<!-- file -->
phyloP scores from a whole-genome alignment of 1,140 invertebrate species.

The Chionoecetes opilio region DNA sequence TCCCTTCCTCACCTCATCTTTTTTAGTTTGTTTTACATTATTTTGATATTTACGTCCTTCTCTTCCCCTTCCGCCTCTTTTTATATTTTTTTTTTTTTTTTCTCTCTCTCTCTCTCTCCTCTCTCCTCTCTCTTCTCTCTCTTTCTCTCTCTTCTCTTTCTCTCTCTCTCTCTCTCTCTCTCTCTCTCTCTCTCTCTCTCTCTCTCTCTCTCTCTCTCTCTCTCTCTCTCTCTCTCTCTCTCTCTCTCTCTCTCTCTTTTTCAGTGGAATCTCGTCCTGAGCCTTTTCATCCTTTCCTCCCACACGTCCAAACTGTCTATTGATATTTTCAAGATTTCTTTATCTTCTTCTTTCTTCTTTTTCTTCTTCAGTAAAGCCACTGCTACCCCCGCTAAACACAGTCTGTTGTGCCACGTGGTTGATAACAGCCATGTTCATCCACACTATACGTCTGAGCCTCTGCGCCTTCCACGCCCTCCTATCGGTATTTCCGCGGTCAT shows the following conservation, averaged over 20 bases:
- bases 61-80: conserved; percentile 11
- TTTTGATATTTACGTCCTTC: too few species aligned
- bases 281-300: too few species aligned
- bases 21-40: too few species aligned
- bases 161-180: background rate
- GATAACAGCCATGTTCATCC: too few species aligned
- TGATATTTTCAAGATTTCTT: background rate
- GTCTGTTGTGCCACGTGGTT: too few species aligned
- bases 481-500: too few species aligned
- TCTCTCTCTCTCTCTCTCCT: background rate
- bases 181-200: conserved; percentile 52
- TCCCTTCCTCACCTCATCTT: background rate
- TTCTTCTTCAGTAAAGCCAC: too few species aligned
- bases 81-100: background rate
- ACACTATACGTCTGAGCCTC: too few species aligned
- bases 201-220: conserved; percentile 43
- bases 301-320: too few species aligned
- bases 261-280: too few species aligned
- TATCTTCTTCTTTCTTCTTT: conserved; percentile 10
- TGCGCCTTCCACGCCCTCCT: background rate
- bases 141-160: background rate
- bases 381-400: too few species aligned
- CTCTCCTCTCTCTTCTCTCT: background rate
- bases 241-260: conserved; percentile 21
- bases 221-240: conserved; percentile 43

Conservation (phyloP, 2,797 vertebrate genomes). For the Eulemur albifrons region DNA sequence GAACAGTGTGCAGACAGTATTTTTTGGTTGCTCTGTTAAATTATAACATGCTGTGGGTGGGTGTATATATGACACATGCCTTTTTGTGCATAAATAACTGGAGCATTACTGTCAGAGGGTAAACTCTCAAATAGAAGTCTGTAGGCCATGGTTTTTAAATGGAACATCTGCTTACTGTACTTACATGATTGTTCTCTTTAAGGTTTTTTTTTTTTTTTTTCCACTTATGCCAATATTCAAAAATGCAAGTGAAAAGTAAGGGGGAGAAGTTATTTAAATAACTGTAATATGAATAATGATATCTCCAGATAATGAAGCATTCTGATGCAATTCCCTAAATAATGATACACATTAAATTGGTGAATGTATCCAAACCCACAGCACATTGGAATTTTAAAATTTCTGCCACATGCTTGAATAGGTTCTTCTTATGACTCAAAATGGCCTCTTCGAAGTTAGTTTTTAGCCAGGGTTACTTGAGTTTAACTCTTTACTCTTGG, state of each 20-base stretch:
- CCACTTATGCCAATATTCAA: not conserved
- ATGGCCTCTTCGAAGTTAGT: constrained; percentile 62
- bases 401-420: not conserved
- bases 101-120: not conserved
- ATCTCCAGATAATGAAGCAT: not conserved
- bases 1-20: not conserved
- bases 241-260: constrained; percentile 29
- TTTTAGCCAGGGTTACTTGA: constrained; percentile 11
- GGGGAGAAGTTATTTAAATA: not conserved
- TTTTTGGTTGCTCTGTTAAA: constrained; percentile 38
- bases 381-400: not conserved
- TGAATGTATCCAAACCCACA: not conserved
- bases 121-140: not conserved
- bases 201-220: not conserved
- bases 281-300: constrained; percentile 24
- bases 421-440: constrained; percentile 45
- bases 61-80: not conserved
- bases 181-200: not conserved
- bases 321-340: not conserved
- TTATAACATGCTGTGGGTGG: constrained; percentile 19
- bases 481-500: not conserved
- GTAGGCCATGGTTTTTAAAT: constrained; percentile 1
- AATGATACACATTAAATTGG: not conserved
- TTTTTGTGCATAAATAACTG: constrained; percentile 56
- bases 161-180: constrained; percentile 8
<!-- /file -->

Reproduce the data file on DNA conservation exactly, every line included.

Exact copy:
phyloP scores from a whole-genome alignment of 1,140 invertebrate species.

The Chionoecetes opilio region DNA sequence TCCCTTCCTCACCTCATCTTTTTTAGTTTGTTTTACATTATTTTGATATTTACGTCCTTCTCTTCCCCTTCCGCCTCTTTTTATATTTTTTTTTTTTTTTTCTCTCTCTCTCTCTCTCCTCTCTCCTCTCTCTTCTCTCTCTTTCTCTCTCTTCTCTTTCTCTCTCTCTCTCTCTCTCTCTCTCTCTCTCTCTCTCTCTCTCTCTCTCTCTCTCTCTCTCTCTCTCTCTCTCTCTCTCTCTCTCTCTCTCTCTCTCTTTTTCAGTGGAATCTCGTCCTGAGCCTTTTCATCCTTTCCTCCCACACGTCCAAACTGTCTATTGATATTTTCAAGATTTCTTTATCTTCTTCTTTCTTCTTTTTCTTCTTCAGTAAAGCCACTGCTACCCCCGCTAAACACAGTCTGTTGTGCCACGTGGTTGATAACAGCCATGTTCATCCACACTATACGTCTGAGCCTCTGCGCCTTCCACGCCCTCCTATCGGTATTTCCGCGGTCAT shows the following conservation, averaged over 20 bases:
- bases 61-80: conserved; percentile 11
- TTTTGATATTTACGTCCTTC: too few species aligned
- bases 281-300: too few species aligned
- bases 21-40: too few species aligned
- bases 161-180: background rate
- GATAACAGCCATGTTCATCC: too few species aligned
- TGATATTTTCAAGATTTCTT: background rate
- GTCTGTTGTGCCACGTGGTT: too few species aligned
- bases 481-500: too few species aligned
- TCTCTCTCTCTCTCTCTCCT: background rate
- bases 181-200: conserved; percentile 52
- TCCCTTCCTCACCTCATCTT: background rate
- TTCTTCTTCAGTAAAGCCAC: too few species aligned
- bases 81-100: background rate
- ACACTATACGTCTGAGCCTC: too few species aligned
- bases 201-220: conserved; percentile 43
- bases 301-320: too few species aligned
- bases 261-280: too few species aligned
- TATCTTCTTCTTTCTTCTTT: conserved; percentile 10
- TGCGCCTTCCACGCCCTCCT: background rate
- bases 141-160: background rate
- bases 381-400: too few species aligned
- CTCTCCTCTCTCTTCTCTCT: background rate
- bases 241-260: conserved; percentile 21
- bases 221-240: conserved; percentile 43

Conservation (phyloP, 2,797 vertebrate genomes). For the Eulemur albifrons region DNA sequence GAACAGTGTGCAGACAGTATTTTTTGGTTGCTCTGTTAAATTATAACATGCTGTGGGTGGGTGTATATATGACACATGCCTTTTTGTGCATAAATAACTGGAGCATTACTGTCAGAGGGTAAACTCTCAAATAGAAGTCTGTAGGCCATGGTTTTTAAATGGAACATCTGCTTACTGTACTTACATGATTGTTCTCTTTAAGGTTTTTTTTTTTTTTTTTCCACTTATGCCAATATTCAAAAATGCAAGTGAAAAGTAAGGGGGAGAAGTTATTTAAATAACTGTAATATGAATAATGATATCTCCAGATAATGAAGCATTCTGATGCAATTCCCTAAATAATGATACACATTAAATTGGTGAATGTATCCAAACCCACAGCACATTGGAATTTTAAAATTTCTGCCACATGCTTGAATAGGTTCTTCTTATGACTCAAAATGGCCTCTTCGAAGTTAGTTTTTAGCCAGGGTTACTTGAGTTTAACTCTTTACTCTTGG, state of each 20-base stretch:
- CCACTTATGCCAATATTCAA: not conserved
- ATGGCCTCTTCGAAGTTAGT: constrained; percentile 62
- bases 401-420: not conserved
- bases 101-120: not conserved
- ATCTCCAGATAATGAAGCAT: not conserved
- bases 1-20: not conserved
- bases 241-260: constrained; percentile 29
- TTTTAGCCAGGGTTACTTGA: constrained; percentile 11
- GGGGAGAAGTTATTTAAATA: not conserved
- TTTTTGGTTGCTCTGTTAAA: constrained; percentile 38
- bases 381-400: not conserved
- TGAATGTATCCAAACCCACA: not conserved
- bases 121-140: not conserved
- bases 201-220: not conserved
- bases 281-300: constrained; percentile 24
- bases 421-440: constrained; percentile 45
- bases 61-80: not conserved
- bases 181-200: not conserved
- bases 321-340: not conserved
- TTATAACATGCTGTGGGTGG: constrained; percentile 19
- bases 481-500: not conserved
- GTAGGCCATGGTTTTTAAAT: constrained; percentile 1
- AATGATACACATTAAATTGG: not conserved
- TTTTTGTGCATAAATAACTG: constrained; percentile 56
- bases 161-180: constrained; percentile 8